Cross-border health care planned for European Union
Plans to facilitate cross-border health care have been announced by the European Commission following the European Parliament's removal of health from the forthcoming services directive (PJ, 4 March, p255).
Earlier this month, the commission announced a public consultation on how to guarantee patients’ rights to be treated in another country at the expense of their own national health system. The aim is to put the rights into written law so that people do not have to fight to recover the cost of treatment. In the past, some people have had to resort to the European Court to get their treatment paid for.
Health and consumer protection commissioner Markos Kyprianou said: “The European Court of Justice has ruled that patients have rights to cross-border care under community law, but there are uncertainties about what this means in practice. A clear, practical framework is needed to enable patients, and those who pay for, provide and regulate health services, to take advantage of cross-border health care where that is the best solution. This will also help to unlock huge potential for European co-operation to help improve efficiency and effectiveness of all EU health systems, while respecting national responsibility for their organisation and financing.”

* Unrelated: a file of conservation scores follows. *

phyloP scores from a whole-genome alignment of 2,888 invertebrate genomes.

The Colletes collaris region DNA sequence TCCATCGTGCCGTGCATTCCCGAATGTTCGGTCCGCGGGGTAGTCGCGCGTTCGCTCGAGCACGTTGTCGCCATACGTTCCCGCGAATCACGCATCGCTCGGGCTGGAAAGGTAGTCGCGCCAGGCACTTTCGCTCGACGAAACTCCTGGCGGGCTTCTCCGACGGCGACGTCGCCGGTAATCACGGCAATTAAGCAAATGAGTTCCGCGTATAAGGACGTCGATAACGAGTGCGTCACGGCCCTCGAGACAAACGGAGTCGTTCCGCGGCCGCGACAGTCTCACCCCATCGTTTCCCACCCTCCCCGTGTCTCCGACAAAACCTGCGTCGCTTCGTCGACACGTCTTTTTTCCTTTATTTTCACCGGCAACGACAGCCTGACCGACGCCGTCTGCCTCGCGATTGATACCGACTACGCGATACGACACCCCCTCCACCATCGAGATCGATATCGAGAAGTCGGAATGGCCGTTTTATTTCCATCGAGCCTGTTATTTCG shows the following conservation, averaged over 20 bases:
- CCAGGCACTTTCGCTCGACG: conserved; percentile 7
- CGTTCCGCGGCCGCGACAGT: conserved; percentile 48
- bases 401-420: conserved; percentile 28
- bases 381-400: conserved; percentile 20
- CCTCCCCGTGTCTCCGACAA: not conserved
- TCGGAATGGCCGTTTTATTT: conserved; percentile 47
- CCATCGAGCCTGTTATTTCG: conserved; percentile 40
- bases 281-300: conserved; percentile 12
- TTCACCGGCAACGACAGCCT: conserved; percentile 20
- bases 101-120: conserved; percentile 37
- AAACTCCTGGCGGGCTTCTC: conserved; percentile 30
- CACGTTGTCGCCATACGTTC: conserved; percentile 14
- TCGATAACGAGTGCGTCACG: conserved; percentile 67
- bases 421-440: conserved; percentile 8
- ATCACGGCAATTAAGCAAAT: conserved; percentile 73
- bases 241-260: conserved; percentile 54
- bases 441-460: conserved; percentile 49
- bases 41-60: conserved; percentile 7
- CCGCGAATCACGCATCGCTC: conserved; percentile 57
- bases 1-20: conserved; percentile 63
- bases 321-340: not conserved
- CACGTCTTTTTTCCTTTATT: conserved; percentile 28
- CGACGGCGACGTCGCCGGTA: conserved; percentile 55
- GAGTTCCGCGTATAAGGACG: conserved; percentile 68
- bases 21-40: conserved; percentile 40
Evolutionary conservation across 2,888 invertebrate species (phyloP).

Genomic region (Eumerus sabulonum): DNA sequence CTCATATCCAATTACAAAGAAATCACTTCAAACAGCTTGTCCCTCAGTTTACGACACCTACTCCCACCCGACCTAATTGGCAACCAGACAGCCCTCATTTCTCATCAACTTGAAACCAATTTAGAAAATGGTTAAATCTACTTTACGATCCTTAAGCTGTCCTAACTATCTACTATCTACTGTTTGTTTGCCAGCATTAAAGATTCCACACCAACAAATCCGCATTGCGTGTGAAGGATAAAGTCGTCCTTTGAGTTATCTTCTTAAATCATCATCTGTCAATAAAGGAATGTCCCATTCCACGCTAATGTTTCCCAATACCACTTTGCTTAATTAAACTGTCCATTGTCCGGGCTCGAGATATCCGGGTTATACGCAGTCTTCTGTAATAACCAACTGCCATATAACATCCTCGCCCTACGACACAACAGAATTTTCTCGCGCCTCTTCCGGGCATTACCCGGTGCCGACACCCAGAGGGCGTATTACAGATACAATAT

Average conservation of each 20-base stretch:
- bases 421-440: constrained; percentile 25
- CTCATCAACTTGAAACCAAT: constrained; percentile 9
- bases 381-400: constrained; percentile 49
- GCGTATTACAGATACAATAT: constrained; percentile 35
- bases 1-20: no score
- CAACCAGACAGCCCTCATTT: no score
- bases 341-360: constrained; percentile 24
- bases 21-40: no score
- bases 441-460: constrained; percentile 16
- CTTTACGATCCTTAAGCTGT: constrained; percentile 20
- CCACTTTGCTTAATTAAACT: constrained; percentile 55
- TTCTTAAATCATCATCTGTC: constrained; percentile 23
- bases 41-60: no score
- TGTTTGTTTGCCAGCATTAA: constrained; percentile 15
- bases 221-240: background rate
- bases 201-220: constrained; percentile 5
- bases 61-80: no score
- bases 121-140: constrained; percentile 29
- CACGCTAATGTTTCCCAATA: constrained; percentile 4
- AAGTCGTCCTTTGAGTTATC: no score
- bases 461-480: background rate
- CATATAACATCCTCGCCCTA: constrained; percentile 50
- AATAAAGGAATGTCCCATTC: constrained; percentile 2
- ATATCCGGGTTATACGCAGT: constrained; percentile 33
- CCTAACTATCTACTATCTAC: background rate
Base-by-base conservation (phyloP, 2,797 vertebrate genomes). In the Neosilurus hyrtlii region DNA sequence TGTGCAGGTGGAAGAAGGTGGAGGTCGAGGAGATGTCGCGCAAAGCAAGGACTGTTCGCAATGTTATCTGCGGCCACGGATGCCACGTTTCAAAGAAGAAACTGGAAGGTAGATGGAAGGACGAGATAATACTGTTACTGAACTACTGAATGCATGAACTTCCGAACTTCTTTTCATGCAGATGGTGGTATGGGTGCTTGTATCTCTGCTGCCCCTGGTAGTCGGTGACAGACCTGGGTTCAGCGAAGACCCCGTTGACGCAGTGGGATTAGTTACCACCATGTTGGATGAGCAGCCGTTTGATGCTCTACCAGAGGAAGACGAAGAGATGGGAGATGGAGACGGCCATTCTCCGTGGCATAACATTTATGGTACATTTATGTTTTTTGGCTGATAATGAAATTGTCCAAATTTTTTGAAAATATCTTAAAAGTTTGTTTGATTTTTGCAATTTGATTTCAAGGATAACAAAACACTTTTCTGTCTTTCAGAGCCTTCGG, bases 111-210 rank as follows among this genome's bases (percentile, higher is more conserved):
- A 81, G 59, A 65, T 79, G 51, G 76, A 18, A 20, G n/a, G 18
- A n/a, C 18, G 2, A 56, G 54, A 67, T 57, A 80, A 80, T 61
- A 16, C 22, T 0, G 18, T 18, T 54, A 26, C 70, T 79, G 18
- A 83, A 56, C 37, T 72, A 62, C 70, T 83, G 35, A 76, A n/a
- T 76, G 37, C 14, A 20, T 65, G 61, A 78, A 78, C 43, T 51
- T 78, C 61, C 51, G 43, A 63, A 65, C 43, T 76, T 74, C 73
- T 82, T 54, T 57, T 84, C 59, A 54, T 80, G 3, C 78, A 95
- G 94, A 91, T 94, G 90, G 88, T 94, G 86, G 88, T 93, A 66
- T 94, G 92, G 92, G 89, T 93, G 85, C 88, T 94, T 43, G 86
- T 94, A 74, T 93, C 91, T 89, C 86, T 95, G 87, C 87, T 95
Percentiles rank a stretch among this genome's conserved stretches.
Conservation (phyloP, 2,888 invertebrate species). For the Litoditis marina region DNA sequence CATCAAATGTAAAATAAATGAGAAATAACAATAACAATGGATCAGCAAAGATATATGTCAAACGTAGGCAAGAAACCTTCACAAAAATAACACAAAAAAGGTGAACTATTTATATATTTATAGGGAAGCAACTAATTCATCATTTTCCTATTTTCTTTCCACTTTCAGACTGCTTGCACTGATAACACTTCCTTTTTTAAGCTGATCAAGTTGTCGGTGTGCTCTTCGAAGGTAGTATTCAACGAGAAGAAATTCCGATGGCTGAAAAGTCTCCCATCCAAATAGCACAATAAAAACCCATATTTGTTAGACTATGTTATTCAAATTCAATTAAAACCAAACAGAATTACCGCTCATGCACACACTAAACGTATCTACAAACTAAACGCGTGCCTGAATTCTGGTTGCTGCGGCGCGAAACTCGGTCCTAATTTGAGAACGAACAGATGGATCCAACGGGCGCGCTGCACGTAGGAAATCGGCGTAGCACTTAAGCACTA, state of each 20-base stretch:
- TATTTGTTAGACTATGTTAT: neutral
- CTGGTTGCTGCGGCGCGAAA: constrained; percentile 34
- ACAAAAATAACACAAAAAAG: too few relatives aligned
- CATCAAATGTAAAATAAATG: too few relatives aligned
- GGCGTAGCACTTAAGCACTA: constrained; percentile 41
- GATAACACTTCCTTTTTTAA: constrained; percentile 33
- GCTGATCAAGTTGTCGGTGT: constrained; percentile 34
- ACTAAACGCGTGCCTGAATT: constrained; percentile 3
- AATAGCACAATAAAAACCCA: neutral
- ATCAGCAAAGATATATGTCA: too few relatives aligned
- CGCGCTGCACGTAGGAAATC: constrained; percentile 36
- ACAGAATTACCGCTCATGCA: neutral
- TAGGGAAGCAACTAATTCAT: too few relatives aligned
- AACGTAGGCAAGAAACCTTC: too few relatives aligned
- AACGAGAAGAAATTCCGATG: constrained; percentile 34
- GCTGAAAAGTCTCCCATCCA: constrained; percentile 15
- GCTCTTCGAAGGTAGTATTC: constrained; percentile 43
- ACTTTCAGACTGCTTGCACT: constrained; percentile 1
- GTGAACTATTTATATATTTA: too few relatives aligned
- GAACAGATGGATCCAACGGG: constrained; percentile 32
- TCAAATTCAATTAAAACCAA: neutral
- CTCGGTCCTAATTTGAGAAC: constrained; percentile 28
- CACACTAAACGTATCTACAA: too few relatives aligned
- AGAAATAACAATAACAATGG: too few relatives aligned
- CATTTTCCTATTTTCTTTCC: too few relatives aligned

· Terms and conditions requiring health care in another EU country to be authorised and paid for
· Providing information to patients about treatments available in other countries
· Responsibilities for supervising cross-border health care
· Responsibility for any harm and compensation
· Patients’ rights
Specific proposals are expected to be announced in 2007 following the consultation.
Citation: The Pharmaceutical Journal URI: 10002151
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